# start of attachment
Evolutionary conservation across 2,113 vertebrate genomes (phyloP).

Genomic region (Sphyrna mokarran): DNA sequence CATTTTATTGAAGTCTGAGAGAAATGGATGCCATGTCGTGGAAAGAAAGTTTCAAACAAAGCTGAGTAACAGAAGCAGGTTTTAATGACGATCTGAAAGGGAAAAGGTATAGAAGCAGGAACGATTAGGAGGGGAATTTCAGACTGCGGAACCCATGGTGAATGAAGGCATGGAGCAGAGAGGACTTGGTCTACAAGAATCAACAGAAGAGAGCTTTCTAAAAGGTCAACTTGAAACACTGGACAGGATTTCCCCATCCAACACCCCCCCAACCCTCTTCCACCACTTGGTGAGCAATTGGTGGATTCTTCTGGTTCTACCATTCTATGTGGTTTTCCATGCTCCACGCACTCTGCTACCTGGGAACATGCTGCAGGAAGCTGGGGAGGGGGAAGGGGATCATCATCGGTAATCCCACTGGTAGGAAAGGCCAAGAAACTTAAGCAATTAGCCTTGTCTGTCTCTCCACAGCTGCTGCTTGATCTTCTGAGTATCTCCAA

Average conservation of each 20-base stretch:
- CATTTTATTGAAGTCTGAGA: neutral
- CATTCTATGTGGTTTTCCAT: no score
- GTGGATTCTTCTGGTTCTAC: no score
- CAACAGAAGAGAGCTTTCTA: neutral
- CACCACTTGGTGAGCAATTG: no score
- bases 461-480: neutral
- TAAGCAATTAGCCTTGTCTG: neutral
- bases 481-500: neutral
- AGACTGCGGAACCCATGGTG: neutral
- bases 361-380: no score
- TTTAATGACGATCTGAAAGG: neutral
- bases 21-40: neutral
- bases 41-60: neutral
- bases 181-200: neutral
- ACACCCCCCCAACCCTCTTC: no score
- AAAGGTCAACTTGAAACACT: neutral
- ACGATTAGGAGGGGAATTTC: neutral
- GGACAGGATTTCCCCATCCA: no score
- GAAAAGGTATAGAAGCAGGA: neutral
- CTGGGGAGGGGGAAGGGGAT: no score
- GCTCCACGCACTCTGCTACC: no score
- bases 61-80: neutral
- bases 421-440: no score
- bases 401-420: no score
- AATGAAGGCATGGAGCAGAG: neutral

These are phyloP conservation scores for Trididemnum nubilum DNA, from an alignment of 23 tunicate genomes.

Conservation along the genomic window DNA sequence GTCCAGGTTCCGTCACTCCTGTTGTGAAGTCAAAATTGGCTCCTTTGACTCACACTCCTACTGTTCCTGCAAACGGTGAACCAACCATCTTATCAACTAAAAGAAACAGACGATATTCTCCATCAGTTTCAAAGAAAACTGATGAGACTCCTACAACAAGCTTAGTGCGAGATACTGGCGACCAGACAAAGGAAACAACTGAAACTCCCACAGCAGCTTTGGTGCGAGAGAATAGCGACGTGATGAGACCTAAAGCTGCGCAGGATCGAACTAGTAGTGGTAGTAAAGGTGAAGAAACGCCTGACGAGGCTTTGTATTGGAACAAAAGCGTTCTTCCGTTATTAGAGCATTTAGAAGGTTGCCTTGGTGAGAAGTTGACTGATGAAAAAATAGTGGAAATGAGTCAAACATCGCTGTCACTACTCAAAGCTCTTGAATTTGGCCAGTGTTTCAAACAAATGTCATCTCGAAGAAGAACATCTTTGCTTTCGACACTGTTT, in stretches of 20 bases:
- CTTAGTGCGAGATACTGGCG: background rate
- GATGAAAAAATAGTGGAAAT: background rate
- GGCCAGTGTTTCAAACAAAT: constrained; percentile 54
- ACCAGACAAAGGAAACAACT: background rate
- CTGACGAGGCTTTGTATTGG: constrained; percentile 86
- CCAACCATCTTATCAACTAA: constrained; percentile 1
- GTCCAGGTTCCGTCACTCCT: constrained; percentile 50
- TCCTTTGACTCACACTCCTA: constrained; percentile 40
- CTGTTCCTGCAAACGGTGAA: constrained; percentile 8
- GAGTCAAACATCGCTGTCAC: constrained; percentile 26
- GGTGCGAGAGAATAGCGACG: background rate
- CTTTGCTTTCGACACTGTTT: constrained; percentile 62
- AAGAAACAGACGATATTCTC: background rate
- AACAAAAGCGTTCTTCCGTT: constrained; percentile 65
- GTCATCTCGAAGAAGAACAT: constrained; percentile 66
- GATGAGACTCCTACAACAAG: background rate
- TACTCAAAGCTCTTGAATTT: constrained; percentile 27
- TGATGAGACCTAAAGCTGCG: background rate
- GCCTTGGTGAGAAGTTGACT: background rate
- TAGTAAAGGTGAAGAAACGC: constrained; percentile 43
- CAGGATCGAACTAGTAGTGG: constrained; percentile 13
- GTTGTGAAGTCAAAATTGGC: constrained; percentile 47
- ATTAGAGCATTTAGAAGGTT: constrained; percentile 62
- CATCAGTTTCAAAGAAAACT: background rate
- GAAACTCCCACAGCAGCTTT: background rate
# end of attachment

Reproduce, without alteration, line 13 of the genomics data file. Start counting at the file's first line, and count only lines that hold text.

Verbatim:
- bases 361-380: no score